Why don't I get sore after workouts anymore?

David Buer
Our bodies are incredible machines that are made to adapt to almost any situation or stress we encounter. You get sore when new stress and increased intensity creates small tears and damage in muscle tissue. After muscles rest and rebuild, they are stronger and more fit.
If you don’t change up your routine, your body will adapt and you won’t feel that same muscle soreness. But increasing the number of reps, weight or time you work out; reducing rest periods; and varying types of exercise and activities along with effort will allow you to create change, improve and grow. That’s true for any aspect of life -- we can’t increase knowledge without facing challenges. The same is true for your body -- new challenges and changes mean growth.
Muscle soreness occurs when the muscle is stressed to the point that it slightly tears, causing what is called delayed onset muscle soreness. Once the muscle is healed, a few days after the initial exercise, the muscle becomes stronger. Repeatedly doing the same exercise routine will not continue to strengthen the muscle, therefore there will be no soreness.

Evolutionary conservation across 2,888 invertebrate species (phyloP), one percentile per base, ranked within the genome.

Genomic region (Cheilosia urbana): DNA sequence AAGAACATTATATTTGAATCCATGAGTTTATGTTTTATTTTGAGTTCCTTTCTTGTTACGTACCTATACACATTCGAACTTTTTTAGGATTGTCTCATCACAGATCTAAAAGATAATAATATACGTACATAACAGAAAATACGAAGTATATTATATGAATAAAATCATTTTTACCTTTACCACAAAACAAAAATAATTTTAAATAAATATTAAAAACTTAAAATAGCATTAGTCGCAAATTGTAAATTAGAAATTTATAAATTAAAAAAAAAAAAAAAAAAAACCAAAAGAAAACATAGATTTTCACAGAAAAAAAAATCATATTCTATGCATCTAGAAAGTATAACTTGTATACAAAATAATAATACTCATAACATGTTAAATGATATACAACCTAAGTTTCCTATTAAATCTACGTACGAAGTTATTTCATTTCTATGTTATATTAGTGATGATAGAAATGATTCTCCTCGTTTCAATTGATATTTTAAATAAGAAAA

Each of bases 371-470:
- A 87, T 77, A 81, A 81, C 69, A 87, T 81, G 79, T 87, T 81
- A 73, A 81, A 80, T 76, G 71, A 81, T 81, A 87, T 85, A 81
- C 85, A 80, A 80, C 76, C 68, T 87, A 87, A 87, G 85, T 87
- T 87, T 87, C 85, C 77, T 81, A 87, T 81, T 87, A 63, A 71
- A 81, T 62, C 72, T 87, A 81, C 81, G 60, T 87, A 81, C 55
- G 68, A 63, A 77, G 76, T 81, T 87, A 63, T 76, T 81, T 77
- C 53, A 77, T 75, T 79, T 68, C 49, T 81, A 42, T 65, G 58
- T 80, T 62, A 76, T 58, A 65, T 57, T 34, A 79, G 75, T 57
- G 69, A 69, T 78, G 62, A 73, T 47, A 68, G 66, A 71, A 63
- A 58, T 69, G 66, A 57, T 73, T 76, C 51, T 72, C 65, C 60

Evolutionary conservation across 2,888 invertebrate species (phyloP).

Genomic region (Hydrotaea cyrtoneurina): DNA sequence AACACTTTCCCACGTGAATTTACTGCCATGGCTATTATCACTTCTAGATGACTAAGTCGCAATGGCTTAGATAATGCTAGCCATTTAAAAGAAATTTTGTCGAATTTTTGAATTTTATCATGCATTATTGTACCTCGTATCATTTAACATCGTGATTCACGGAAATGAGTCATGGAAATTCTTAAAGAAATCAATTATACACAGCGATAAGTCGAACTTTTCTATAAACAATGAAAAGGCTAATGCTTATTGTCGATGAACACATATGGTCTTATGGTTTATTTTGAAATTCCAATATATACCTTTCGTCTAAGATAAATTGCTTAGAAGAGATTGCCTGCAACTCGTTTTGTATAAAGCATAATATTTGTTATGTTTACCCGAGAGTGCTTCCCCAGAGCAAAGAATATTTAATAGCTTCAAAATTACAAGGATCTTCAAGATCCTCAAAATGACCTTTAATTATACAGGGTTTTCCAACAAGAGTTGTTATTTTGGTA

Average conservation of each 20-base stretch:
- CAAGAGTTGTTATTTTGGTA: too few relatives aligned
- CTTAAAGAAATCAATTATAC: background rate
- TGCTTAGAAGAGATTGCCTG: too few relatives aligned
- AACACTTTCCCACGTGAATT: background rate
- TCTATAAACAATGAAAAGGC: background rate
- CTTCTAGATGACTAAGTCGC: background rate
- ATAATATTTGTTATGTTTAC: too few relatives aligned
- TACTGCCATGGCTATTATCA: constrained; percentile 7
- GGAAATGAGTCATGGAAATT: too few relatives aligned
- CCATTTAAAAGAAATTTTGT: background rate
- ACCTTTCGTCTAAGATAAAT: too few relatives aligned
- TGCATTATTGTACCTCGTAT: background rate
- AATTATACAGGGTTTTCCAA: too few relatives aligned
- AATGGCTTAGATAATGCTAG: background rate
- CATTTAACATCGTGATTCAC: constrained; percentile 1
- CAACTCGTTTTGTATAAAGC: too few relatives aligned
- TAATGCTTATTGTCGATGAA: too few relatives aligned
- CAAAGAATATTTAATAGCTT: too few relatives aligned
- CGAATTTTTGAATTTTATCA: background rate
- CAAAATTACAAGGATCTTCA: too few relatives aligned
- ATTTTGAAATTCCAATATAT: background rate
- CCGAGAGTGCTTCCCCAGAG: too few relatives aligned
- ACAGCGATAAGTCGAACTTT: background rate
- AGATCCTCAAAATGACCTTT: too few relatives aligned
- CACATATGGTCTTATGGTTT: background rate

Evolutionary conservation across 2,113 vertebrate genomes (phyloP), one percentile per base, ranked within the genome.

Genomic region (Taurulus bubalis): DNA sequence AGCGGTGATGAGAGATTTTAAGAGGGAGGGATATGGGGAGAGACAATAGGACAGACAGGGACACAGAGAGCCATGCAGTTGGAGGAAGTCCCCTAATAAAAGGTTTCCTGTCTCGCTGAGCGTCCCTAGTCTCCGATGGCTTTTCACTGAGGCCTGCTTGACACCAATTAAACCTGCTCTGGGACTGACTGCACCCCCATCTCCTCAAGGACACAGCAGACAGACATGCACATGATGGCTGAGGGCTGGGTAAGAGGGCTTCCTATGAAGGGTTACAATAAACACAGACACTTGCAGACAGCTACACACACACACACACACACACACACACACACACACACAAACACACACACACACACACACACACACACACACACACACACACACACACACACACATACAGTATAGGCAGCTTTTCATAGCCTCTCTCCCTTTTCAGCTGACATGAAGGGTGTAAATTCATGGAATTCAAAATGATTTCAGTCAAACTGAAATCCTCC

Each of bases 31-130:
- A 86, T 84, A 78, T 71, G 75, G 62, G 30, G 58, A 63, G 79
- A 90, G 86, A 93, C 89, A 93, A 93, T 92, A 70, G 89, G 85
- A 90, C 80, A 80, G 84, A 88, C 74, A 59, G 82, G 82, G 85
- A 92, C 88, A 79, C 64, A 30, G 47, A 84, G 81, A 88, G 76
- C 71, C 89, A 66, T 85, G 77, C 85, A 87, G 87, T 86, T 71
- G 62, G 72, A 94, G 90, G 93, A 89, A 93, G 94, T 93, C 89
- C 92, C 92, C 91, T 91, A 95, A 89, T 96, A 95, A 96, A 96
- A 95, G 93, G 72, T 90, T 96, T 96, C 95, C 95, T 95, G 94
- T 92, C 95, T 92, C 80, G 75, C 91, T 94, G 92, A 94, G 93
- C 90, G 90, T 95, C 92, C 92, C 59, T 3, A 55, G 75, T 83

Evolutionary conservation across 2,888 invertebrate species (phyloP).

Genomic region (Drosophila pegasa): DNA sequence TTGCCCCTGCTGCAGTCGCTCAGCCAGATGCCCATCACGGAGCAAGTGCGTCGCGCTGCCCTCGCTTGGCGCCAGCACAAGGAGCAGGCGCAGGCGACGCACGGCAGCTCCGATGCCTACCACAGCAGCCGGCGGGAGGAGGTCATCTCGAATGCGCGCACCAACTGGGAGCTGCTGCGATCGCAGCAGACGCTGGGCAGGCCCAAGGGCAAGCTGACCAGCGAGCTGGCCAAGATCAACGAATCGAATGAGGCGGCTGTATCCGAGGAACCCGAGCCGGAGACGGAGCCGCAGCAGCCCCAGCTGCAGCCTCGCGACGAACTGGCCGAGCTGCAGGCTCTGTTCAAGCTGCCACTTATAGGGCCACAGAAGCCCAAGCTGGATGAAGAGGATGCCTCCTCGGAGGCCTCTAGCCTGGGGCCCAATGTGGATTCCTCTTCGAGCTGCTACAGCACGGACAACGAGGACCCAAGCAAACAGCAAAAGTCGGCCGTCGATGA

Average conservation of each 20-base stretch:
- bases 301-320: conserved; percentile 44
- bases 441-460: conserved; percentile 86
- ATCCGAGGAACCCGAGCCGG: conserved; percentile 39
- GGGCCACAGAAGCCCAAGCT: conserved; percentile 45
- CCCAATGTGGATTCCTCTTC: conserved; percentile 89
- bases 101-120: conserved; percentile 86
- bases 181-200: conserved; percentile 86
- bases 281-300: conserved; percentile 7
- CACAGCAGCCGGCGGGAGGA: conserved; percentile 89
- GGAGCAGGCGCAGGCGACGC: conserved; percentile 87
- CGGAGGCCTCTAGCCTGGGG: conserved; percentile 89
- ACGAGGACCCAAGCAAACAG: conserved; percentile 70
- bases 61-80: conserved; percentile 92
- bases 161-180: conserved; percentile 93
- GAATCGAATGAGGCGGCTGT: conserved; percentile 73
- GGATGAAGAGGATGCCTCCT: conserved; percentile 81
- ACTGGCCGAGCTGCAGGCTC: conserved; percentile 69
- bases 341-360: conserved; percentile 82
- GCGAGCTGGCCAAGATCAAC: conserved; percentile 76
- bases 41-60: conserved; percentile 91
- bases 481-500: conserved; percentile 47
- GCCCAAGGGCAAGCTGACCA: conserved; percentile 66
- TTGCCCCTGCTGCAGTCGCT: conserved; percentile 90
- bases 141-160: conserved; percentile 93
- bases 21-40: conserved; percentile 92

(This answer provided for NATA by the Gustavus Adolphus College Athletic Training Education Program.)

Continue Learning about Fitness

Exercise Has Profit Potential
Exercise Has Profit Potential
Taking time away from work to squeeze in some exercise? Good for you—and your company. That's right. The less time you spend sitting on your bottom, ...
Read More
How can I be more physically active?
Intermountain HealthcareIntermountain Healthcare
Here are some tips to adding activity to your life: Take the stairs instead of the elevator.Walk i...
More Answers
5 Smart Ways to Exercise in the Heat
5 Smart Ways to Exercise in the Heat5 Smart Ways to Exercise in the Heat5 Smart Ways to Exercise in the Heat5 Smart Ways to Exercise in the Heat
Whether you're riding your bike or taking a swim, here's how to stay safe during your summer workouts.
Start Slideshow
What Is Kung Fu?
What Is Kung Fu?

Important: This content reflects information from various individuals and organizations and may offer alternative or opposing points of view. It should not be used for medical advice, diagnosis or treatment. As always, you should consult with your healthcare provider about your specific health needs.